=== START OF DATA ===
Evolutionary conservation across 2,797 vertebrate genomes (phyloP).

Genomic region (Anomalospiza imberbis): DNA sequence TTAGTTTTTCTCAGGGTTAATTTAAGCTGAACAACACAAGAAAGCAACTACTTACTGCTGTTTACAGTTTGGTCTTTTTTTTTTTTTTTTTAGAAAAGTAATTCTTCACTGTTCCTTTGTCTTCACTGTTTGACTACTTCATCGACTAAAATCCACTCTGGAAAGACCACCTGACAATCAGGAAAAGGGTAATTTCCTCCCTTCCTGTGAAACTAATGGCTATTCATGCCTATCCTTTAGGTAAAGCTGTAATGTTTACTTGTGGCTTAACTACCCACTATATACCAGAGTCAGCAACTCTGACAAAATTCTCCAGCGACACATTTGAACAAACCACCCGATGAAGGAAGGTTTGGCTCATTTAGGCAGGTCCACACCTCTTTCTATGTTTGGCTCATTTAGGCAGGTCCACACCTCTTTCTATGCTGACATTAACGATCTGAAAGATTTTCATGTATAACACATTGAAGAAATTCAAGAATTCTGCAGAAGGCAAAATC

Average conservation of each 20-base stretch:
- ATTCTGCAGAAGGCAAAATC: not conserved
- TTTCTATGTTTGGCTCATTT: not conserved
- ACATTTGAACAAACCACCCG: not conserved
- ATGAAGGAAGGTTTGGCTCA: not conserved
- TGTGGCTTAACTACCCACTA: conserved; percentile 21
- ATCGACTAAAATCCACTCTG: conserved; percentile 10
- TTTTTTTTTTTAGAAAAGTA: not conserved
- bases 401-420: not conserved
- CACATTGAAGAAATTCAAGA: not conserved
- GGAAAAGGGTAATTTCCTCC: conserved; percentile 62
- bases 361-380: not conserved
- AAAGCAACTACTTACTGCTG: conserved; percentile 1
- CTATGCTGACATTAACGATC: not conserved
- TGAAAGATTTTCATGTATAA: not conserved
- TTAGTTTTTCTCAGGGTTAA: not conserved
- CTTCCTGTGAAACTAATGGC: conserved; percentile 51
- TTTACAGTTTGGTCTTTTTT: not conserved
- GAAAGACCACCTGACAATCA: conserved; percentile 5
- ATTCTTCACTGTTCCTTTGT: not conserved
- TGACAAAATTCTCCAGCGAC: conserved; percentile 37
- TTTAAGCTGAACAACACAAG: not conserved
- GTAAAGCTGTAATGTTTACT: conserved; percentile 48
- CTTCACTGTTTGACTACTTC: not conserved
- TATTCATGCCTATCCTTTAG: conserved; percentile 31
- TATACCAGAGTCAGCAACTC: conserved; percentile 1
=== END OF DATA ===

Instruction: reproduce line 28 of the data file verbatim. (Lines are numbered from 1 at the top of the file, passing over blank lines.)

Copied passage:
- TATACCAGAGTCAGCAACTC: conserved; percentile 1